Defence Forces accommodation criticised at officers conference

No fresh water and rat droppings on floor are among the complaints voiced about facilities

An officer based in Cathal Brugha barracks  said he faces spending another  year separated from his wife because there is no available space in the married quarters on the base. Photograph: Dave Meehan

An officer based in Cathal Brugha barracks said he faces spending another year separated from his wife because there is no available space in the married quarters on the base. Photograph: Dave Meehan

 

Defence Forces personnel are forced to live in sub-standard accommodation including quarters with no fresh water and rat droppings on the floor, a conference has heard.

There are not enough living quarters for married members of the Defence Force while accommodation for single members is often of poor quality, delegates at the Representative Association for Commissioned Officers’ biennial conference were told on Tuesday.

Furthermore, officers and enlisted personnel do not receive rent allowance to live in private accommodation, unlike members of the garda, several officers pointed out.

A communications specialist based in Cathal Brugha barracks in Rathmines, Dublin said the rent on the one-bedroom apartment he shares with his wife is due to increase shortly from € 1,600 to € 2,400 a month.

He said he has told his superior officers he will have to leave the Defence Forces or “stay and become homeless with my wife who is expecting a child”.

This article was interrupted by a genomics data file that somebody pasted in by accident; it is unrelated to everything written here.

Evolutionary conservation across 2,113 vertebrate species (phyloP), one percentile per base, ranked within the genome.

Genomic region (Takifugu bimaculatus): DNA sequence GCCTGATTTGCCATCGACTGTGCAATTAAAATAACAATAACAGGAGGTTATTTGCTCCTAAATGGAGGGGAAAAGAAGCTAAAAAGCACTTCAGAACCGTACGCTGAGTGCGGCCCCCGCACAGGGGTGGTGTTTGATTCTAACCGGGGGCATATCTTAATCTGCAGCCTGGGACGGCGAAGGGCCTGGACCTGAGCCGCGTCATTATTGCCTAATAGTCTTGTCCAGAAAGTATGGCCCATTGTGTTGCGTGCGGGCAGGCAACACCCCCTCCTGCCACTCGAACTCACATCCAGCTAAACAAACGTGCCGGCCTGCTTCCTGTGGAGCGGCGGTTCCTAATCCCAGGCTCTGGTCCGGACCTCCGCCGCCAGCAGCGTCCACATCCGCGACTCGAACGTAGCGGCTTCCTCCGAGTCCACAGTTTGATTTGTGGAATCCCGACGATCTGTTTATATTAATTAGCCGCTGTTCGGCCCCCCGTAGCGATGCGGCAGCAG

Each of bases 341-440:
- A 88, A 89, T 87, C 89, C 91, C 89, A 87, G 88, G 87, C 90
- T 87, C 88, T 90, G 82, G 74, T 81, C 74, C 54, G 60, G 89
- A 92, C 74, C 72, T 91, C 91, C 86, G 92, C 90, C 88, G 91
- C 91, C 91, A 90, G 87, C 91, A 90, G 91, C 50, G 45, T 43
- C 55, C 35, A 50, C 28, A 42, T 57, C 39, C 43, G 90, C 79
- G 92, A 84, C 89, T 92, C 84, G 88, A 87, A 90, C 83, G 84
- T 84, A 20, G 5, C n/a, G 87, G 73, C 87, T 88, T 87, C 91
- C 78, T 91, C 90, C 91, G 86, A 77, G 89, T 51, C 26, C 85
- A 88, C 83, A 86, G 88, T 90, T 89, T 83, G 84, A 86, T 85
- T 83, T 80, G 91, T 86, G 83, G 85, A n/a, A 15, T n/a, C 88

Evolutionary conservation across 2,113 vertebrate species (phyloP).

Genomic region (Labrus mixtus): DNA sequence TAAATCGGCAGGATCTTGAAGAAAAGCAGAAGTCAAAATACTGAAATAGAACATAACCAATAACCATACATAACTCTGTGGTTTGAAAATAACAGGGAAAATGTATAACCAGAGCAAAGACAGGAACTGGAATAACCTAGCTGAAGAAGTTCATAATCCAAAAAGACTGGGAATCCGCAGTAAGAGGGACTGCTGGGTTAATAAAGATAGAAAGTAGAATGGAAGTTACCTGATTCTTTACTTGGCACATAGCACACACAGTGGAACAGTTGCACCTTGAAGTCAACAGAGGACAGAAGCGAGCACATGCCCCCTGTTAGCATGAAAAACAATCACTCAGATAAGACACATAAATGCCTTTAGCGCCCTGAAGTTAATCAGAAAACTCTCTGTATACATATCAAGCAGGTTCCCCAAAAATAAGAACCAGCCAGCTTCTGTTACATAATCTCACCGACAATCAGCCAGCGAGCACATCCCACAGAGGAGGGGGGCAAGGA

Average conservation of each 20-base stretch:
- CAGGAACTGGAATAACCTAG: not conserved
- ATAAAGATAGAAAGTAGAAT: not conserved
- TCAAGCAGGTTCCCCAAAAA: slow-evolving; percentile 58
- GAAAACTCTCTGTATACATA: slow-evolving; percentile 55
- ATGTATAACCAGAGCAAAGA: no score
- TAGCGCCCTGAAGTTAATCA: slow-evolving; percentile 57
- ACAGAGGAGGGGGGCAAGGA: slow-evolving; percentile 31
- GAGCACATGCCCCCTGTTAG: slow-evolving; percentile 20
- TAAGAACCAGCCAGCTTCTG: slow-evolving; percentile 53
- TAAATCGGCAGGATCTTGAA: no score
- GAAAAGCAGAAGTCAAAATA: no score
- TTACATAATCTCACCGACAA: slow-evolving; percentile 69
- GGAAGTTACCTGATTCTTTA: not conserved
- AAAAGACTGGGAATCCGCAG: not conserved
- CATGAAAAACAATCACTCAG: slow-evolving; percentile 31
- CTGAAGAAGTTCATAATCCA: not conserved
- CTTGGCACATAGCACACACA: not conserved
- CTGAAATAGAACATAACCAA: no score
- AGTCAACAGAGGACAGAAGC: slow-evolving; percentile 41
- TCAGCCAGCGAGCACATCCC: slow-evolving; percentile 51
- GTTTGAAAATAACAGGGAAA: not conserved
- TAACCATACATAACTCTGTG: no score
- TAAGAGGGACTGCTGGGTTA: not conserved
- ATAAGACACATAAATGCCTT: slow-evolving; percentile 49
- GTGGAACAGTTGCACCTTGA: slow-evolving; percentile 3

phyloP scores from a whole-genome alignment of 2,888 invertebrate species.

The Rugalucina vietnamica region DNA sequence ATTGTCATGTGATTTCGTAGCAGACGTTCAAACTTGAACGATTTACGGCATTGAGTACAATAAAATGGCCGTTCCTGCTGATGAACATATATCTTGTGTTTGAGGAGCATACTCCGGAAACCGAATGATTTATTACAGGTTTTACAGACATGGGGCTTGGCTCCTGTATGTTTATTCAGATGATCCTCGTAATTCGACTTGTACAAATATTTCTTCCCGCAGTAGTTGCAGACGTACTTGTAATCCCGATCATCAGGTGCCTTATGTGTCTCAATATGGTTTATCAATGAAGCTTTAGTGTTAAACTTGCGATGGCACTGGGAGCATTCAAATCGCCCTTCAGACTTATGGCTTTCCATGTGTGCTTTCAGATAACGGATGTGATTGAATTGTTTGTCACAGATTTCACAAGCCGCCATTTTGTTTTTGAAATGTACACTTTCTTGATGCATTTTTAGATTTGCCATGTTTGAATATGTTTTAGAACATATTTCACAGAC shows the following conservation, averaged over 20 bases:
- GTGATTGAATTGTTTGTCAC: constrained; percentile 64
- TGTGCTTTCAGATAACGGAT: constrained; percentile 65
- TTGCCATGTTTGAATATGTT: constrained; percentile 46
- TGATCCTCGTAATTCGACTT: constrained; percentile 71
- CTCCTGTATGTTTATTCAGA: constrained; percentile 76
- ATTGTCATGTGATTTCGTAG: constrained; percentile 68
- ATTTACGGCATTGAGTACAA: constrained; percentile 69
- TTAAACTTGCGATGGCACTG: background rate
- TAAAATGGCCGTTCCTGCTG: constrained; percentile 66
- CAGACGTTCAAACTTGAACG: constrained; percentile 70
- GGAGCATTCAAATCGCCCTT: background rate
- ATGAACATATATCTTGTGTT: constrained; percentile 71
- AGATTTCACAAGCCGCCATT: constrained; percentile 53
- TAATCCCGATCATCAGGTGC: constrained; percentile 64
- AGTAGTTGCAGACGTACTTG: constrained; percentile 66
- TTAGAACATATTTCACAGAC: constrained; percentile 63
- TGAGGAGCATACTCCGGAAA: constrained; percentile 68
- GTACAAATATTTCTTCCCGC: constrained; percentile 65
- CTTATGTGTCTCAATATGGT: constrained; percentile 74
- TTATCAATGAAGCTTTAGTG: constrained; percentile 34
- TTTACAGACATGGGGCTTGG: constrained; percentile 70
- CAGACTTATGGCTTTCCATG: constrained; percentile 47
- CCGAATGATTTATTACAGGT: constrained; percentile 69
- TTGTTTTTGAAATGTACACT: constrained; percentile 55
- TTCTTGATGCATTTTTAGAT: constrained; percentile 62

Another officer based in Cathal Brugha barracks who has just returned from a 12-month tour of duty abroad said he faces spending another year separated from his wife because there is no available space in the married quarters on the base.

An officer with 12 Battalion described accommodation with two or three soldiers per room and no soft chairs, common rooms or break-out areas. He said “embarrassingly” some accommodation has no readily available fresh water, with personnel having to go to another location on the base to get drinking water.

Mouse droppings

An officer in the Defence Forces Training College in the Curragh Camp in Kildare said she is “lucky enough” to have accommodation on the base but complained that in one location there wasn’t enough beds for all the officers staying there at one point while in another she found rat and mouse droppings on the floor.

Officers said the problem is exacerbated by the current retention and recruitment crisis affecting the Defence Forces which means, according to Raco, that officers are moved from post to post once a year on average.

“It’s not tenable to move your family, for your spouse to change their job, to change schools every year,” according to one delegate.

The only alternative is a long commute or to rent somewhere privately on a short-term basis “which is generally not tenable based on our salary”. Military quarters are in short supply and those that are available are substandard, he said.

Defence Forces Chief of Staff Vice-Admiral Mark Mellett told reporters he is aware of issues around accommodation for members and said it is being examined in relation to initiatives aimed at retaining personnel.

Asked if he is in favour of rent allowances, the Chief of Staff said he “fully supports” any initiative to improve retention.

Raco delegates voted unanimously to recommend increased investment in accommodation for married members and the provision of rent allowance when married or single quarters are not available.